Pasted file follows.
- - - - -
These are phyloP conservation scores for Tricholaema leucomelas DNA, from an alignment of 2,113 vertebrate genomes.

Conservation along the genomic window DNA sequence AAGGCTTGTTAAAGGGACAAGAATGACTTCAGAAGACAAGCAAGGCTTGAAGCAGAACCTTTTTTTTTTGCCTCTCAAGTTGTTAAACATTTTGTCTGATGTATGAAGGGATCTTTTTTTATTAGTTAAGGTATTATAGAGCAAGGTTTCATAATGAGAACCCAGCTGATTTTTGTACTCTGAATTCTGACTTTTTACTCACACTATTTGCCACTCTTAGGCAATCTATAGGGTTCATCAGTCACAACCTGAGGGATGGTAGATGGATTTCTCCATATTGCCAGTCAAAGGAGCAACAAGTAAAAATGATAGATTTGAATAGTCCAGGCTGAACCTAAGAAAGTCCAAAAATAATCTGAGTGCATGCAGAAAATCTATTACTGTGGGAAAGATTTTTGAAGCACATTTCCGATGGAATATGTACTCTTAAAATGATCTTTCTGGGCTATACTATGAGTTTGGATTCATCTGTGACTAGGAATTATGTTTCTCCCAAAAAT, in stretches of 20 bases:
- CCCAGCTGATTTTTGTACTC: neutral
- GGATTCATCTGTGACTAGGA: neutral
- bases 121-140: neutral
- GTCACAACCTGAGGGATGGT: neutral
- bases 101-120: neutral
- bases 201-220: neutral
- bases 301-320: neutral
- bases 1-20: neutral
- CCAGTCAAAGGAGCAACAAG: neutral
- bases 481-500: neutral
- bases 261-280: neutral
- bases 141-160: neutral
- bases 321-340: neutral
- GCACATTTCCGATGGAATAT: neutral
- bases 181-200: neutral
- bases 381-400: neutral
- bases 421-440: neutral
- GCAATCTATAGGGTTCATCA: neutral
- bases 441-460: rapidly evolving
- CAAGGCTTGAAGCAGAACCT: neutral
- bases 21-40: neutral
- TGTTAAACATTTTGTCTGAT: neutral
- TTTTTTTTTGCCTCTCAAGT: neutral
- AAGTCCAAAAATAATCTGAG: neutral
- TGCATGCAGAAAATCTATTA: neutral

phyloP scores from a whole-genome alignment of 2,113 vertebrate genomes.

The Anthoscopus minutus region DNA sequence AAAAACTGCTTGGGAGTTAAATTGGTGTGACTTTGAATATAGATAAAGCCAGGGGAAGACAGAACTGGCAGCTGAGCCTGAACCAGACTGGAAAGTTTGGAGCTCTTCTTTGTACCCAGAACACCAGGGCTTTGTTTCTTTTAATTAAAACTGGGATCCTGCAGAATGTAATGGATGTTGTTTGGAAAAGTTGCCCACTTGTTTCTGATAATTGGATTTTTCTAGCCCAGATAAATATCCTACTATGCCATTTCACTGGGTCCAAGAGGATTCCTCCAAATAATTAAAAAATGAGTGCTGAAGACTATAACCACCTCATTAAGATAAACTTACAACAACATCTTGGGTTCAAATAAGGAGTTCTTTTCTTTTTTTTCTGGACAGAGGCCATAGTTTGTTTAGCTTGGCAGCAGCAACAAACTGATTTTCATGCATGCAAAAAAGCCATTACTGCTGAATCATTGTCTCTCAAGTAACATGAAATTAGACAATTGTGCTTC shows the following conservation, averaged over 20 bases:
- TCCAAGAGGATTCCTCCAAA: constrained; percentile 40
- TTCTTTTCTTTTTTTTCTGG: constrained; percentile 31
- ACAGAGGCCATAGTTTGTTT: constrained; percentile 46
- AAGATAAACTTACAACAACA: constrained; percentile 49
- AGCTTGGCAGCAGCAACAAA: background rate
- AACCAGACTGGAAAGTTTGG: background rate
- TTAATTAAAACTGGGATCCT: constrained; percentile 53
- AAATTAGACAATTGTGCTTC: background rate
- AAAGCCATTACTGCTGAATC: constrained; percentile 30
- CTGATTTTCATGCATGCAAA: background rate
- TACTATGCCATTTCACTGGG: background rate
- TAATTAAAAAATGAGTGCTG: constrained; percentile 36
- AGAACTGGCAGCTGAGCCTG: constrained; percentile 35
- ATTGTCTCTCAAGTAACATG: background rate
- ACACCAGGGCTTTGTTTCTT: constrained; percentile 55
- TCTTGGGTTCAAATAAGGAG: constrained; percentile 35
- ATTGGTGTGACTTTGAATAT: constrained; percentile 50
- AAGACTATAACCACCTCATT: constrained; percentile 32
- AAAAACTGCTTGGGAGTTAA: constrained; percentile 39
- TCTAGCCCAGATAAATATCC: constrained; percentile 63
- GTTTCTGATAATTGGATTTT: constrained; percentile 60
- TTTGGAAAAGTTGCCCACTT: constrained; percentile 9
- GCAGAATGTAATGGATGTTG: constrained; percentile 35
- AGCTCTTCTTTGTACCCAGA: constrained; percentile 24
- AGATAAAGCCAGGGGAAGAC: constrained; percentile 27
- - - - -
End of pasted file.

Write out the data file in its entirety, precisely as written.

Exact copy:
These are phyloP conservation scores for Tricholaema leucomelas DNA, from an alignment of 2,113 vertebrate genomes.

Conservation along the genomic window DNA sequence AAGGCTTGTTAAAGGGACAAGAATGACTTCAGAAGACAAGCAAGGCTTGAAGCAGAACCTTTTTTTTTTGCCTCTCAAGTTGTTAAACATTTTGTCTGATGTATGAAGGGATCTTTTTTTATTAGTTAAGGTATTATAGAGCAAGGTTTCATAATGAGAACCCAGCTGATTTTTGTACTCTGAATTCTGACTTTTTACTCACACTATTTGCCACTCTTAGGCAATCTATAGGGTTCATCAGTCACAACCTGAGGGATGGTAGATGGATTTCTCCATATTGCCAGTCAAAGGAGCAACAAGTAAAAATGATAGATTTGAATAGTCCAGGCTGAACCTAAGAAAGTCCAAAAATAATCTGAGTGCATGCAGAAAATCTATTACTGTGGGAAAGATTTTTGAAGCACATTTCCGATGGAATATGTACTCTTAAAATGATCTTTCTGGGCTATACTATGAGTTTGGATTCATCTGTGACTAGGAATTATGTTTCTCCCAAAAAT, in stretches of 20 bases:
- CCCAGCTGATTTTTGTACTC: neutral
- GGATTCATCTGTGACTAGGA: neutral
- bases 121-140: neutral
- GTCACAACCTGAGGGATGGT: neutral
- bases 101-120: neutral
- bases 201-220: neutral
- bases 301-320: neutral
- bases 1-20: neutral
- CCAGTCAAAGGAGCAACAAG: neutral
- bases 481-500: neutral
- bases 261-280: neutral
- bases 141-160: neutral
- bases 321-340: neutral
- GCACATTTCCGATGGAATAT: neutral
- bases 181-200: neutral
- bases 381-400: neutral
- bases 421-440: neutral
- GCAATCTATAGGGTTCATCA: neutral
- bases 441-460: rapidly evolving
- CAAGGCTTGAAGCAGAACCT: neutral
- bases 21-40: neutral
- TGTTAAACATTTTGTCTGAT: neutral
- TTTTTTTTTGCCTCTCAAGT: neutral
- AAGTCCAAAAATAATCTGAG: neutral
- TGCATGCAGAAAATCTATTA: neutral

phyloP scores from a whole-genome alignment of 2,113 vertebrate genomes.

The Anthoscopus minutus region DNA sequence AAAAACTGCTTGGGAGTTAAATTGGTGTGACTTTGAATATAGATAAAGCCAGGGGAAGACAGAACTGGCAGCTGAGCCTGAACCAGACTGGAAAGTTTGGAGCTCTTCTTTGTACCCAGAACACCAGGGCTTTGTTTCTTTTAATTAAAACTGGGATCCTGCAGAATGTAATGGATGTTGTTTGGAAAAGTTGCCCACTTGTTTCTGATAATTGGATTTTTCTAGCCCAGATAAATATCCTACTATGCCATTTCACTGGGTCCAAGAGGATTCCTCCAAATAATTAAAAAATGAGTGCTGAAGACTATAACCACCTCATTAAGATAAACTTACAACAACATCTTGGGTTCAAATAAGGAGTTCTTTTCTTTTTTTTCTGGACAGAGGCCATAGTTTGTTTAGCTTGGCAGCAGCAACAAACTGATTTTCATGCATGCAAAAAAGCCATTACTGCTGAATCATTGTCTCTCAAGTAACATGAAATTAGACAATTGTGCTTC shows the following conservation, averaged over 20 bases:
- TCCAAGAGGATTCCTCCAAA: constrained; percentile 40
- TTCTTTTCTTTTTTTTCTGG: constrained; percentile 31
- ACAGAGGCCATAGTTTGTTT: constrained; percentile 46
- AAGATAAACTTACAACAACA: constrained; percentile 49
- AGCTTGGCAGCAGCAACAAA: background rate
- AACCAGACTGGAAAGTTTGG: background rate
- TTAATTAAAACTGGGATCCT: constrained; percentile 53
- AAATTAGACAATTGTGCTTC: background rate
- AAAGCCATTACTGCTGAATC: constrained; percentile 30
- CTGATTTTCATGCATGCAAA: background rate
- TACTATGCCATTTCACTGGG: background rate
- TAATTAAAAAATGAGTGCTG: constrained; percentile 36
- AGAACTGGCAGCTGAGCCTG: constrained; percentile 35
- ATTGTCTCTCAAGTAACATG: background rate
- ACACCAGGGCTTTGTTTCTT: constrained; percentile 55
- TCTTGGGTTCAAATAAGGAG: constrained; percentile 35
- ATTGGTGTGACTTTGAATAT: constrained; percentile 50
- AAGACTATAACCACCTCATT: constrained; percentile 32
- AAAAACTGCTTGGGAGTTAA: constrained; percentile 39
- TCTAGCCCAGATAAATATCC: constrained; percentile 63
- GTTTCTGATAATTGGATTTT: constrained; percentile 60
- TTTGGAAAAGTTGCCCACTT: constrained; percentile 9
- GCAGAATGTAATGGATGTTG: constrained; percentile 35
- AGCTCTTCTTTGTACCCAGA: constrained; percentile 24
- AGATAAAGCCAGGGGAAGAC: constrained; percentile 27